Should You Worry About Usage Logs?
Absolutely. Usage logs are more worrisome than connection logs. When a VPN company says that it has a no-logging policy, this is specifically what it is talking about. A usage log records your IP address and every single website you visit. Some VPNs have gotten caught secretly keeping these types of logs. From a PR standpoint, this is a nightmare. All of their customers are at risk of having their most private information displayed to the world.
If an organization keeps usage logs, they will know the websites you visited, the information you have sent over email, the apps you use, the content of messages, and your physical location. Understandably, this is concerning for many. In fact, this is exactly what people want to avoid when getting a VPN.
Online Anonymity Is A Myth
For every ExpressVPN out there, there are several companies that are less than truthful about their logging policies. When their servers are seized by law enforcement, the truth comes out. Obviously, it is a positive thing when law enforcement can use technology to protect the public from child predators, stalkers, and organized crime. But the problem is with VPN providers that lie to their customers about the services they are offering.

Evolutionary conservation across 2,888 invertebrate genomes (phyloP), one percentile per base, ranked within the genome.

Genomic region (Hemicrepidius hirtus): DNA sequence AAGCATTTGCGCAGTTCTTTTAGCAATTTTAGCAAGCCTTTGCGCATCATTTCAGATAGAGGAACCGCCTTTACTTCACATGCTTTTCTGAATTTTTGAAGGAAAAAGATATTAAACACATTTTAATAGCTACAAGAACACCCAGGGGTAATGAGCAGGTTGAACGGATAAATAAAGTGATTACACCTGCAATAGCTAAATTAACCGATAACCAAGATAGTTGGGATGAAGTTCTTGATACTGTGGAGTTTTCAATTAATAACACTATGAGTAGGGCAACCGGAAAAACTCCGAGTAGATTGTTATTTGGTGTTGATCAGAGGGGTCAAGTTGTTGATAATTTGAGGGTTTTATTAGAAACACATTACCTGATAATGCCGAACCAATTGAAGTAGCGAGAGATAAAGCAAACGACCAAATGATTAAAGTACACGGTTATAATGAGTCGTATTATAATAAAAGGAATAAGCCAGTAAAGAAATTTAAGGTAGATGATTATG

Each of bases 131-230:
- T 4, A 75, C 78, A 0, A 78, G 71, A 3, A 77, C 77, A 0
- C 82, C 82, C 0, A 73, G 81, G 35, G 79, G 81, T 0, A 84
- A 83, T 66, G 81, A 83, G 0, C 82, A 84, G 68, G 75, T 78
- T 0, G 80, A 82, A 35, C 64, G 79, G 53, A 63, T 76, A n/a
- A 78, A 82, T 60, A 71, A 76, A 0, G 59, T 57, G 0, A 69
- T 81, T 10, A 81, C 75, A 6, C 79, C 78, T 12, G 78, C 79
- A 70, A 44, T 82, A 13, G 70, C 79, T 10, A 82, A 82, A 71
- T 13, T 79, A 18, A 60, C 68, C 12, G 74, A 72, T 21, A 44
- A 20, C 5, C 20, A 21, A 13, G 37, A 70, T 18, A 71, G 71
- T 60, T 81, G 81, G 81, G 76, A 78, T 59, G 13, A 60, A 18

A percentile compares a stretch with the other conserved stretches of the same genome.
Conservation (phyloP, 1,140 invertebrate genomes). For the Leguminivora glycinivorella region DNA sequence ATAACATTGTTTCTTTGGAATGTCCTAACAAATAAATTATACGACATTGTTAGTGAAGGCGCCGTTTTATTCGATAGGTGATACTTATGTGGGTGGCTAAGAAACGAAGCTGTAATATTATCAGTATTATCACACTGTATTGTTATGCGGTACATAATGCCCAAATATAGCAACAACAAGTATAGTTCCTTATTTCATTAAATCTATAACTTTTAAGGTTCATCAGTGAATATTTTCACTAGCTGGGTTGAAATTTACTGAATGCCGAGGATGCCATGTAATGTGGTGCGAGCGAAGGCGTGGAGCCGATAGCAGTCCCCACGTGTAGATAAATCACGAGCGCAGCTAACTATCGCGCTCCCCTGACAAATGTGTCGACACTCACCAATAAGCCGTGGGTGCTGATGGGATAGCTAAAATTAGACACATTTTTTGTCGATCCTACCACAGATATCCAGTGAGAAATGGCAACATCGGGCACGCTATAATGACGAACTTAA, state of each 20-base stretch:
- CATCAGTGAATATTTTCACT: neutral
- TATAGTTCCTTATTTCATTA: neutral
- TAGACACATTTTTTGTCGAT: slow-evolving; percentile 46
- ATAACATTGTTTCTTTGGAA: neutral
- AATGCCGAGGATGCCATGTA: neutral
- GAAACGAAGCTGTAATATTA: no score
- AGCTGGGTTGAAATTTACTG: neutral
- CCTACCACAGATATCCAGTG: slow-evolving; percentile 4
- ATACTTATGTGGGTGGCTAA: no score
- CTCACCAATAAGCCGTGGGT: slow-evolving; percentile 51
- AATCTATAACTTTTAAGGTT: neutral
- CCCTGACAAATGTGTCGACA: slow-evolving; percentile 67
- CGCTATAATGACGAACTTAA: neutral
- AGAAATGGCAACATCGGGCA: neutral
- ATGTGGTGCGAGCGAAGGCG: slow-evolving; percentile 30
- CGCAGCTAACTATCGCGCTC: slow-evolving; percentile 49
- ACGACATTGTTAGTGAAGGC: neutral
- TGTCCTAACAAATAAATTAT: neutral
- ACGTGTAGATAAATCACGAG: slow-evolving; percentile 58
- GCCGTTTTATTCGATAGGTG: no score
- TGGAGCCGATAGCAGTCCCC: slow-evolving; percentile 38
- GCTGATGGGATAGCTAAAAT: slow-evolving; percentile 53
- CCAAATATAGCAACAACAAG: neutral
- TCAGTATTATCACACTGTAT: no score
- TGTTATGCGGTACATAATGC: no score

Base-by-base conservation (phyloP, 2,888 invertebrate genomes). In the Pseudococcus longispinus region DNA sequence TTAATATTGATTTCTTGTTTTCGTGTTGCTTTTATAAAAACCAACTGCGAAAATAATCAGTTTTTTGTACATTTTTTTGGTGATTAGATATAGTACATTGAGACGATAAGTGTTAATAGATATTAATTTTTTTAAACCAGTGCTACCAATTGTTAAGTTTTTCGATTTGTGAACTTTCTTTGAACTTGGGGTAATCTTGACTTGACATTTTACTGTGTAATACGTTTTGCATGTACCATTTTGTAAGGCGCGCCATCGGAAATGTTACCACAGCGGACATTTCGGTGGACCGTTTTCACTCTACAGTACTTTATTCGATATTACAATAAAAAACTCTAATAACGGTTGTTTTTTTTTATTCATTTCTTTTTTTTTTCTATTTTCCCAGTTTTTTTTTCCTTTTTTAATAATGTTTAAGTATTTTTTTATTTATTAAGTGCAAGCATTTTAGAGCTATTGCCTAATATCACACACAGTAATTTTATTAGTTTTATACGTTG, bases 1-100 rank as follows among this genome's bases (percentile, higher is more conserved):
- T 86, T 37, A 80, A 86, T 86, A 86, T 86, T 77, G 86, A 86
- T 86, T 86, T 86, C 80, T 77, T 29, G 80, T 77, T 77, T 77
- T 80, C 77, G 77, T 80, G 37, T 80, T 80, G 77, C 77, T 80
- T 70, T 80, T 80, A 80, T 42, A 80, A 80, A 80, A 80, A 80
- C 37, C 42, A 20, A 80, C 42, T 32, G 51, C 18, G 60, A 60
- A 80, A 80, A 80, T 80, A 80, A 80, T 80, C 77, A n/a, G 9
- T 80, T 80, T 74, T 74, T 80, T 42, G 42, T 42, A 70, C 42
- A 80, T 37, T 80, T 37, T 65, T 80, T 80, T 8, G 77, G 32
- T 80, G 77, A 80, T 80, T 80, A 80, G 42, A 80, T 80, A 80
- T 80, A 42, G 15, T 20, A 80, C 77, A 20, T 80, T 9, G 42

While it could lead to catching a bad person in the United States, the same lack of transparency and honesty by VPN providers could lead to a political activist in China or Iran getting arrested because they trusted the wrong VPN. Whether or not you use a VPN, you need to understand that there is no such thing as complete anonymity on the Internet.
Good VPN providers are honest and transparent with their logging policies. VPN providers based in the United States, Canada, and Great Britain can never offer the same level of privacy as those based in countries that are not under legislation requiring them to store logging information.
If you take your privacy seriously, you need to do your research. Learn about the different VPNs out there. Scrutinize their logging policies. Your data and your browsing habits reveal a lot about you. Keep them safe by choosing a VPN that has logging policies that align with your needs.
If you are interested in even more technology-related articles and information from us here at Bit Rebels, then we have a lot to choose from.